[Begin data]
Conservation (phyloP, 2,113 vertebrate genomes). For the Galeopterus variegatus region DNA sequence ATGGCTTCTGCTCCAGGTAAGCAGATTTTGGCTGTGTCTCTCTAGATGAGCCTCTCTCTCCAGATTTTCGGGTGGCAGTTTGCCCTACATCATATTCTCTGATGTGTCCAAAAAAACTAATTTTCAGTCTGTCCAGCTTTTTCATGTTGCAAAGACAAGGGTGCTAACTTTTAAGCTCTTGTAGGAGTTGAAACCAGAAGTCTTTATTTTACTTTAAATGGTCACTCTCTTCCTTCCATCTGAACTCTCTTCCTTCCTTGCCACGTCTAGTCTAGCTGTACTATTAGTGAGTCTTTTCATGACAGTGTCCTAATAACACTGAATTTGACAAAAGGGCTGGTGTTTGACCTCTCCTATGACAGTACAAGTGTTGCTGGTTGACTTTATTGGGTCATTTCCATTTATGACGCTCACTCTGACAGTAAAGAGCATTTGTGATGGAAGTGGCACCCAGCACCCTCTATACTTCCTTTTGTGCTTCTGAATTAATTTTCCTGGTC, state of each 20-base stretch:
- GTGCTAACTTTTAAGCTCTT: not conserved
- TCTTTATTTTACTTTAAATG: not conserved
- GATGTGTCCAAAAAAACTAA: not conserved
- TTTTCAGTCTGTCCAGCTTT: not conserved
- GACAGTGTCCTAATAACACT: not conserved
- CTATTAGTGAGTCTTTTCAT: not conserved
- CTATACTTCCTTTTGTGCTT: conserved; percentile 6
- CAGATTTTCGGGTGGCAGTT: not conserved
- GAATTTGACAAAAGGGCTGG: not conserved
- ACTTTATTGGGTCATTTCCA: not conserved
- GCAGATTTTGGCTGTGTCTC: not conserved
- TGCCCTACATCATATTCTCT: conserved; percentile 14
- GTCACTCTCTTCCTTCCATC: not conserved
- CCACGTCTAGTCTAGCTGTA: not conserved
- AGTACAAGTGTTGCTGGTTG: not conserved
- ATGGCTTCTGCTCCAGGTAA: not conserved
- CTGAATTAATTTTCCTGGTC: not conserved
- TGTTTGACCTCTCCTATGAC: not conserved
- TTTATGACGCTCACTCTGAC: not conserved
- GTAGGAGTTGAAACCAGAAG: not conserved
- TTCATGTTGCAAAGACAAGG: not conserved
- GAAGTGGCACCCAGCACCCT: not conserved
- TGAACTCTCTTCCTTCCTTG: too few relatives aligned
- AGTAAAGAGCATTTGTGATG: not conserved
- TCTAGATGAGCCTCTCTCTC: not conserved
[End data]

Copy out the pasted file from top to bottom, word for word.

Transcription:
Conservation (phyloP, 2,113 vertebrate genomes). For the Galeopterus variegatus region DNA sequence ATGGCTTCTGCTCCAGGTAAGCAGATTTTGGCTGTGTCTCTCTAGATGAGCCTCTCTCTCCAGATTTTCGGGTGGCAGTTTGCCCTACATCATATTCTCTGATGTGTCCAAAAAAACTAATTTTCAGTCTGTCCAGCTTTTTCATGTTGCAAAGACAAGGGTGCTAACTTTTAAGCTCTTGTAGGAGTTGAAACCAGAAGTCTTTATTTTACTTTAAATGGTCACTCTCTTCCTTCCATCTGAACTCTCTTCCTTCCTTGCCACGTCTAGTCTAGCTGTACTATTAGTGAGTCTTTTCATGACAGTGTCCTAATAACACTGAATTTGACAAAAGGGCTGGTGTTTGACCTCTCCTATGACAGTACAAGTGTTGCTGGTTGACTTTATTGGGTCATTTCCATTTATGACGCTCACTCTGACAGTAAAGAGCATTTGTGATGGAAGTGGCACCCAGCACCCTCTATACTTCCTTTTGTGCTTCTGAATTAATTTTCCTGGTC, state of each 20-base stretch:
- GTGCTAACTTTTAAGCTCTT: not conserved
- TCTTTATTTTACTTTAAATG: not conserved
- GATGTGTCCAAAAAAACTAA: not conserved
- TTTTCAGTCTGTCCAGCTTT: not conserved
- GACAGTGTCCTAATAACACT: not conserved
- CTATTAGTGAGTCTTTTCAT: not conserved
- CTATACTTCCTTTTGTGCTT: conserved; percentile 6
- CAGATTTTCGGGTGGCAGTT: not conserved
- GAATTTGACAAAAGGGCTGG: not conserved
- ACTTTATTGGGTCATTTCCA: not conserved
- GCAGATTTTGGCTGTGTCTC: not conserved
- TGCCCTACATCATATTCTCT: conserved; percentile 14
- GTCACTCTCTTCCTTCCATC: not conserved
- CCACGTCTAGTCTAGCTGTA: not conserved
- AGTACAAGTGTTGCTGGTTG: not conserved
- ATGGCTTCTGCTCCAGGTAA: not conserved
- CTGAATTAATTTTCCTGGTC: not conserved
- TGTTTGACCTCTCCTATGAC: not conserved
- TTTATGACGCTCACTCTGAC: not conserved
- GTAGGAGTTGAAACCAGAAG: not conserved
- TTCATGTTGCAAAGACAAGG: not conserved
- GAAGTGGCACCCAGCACCCT: not conserved
- TGAACTCTCTTCCTTCCTTG: too few relatives aligned
- AGTAAAGAGCATTTGTGATG: not conserved
- TCTAGATGAGCCTCTCTCTC: not conserved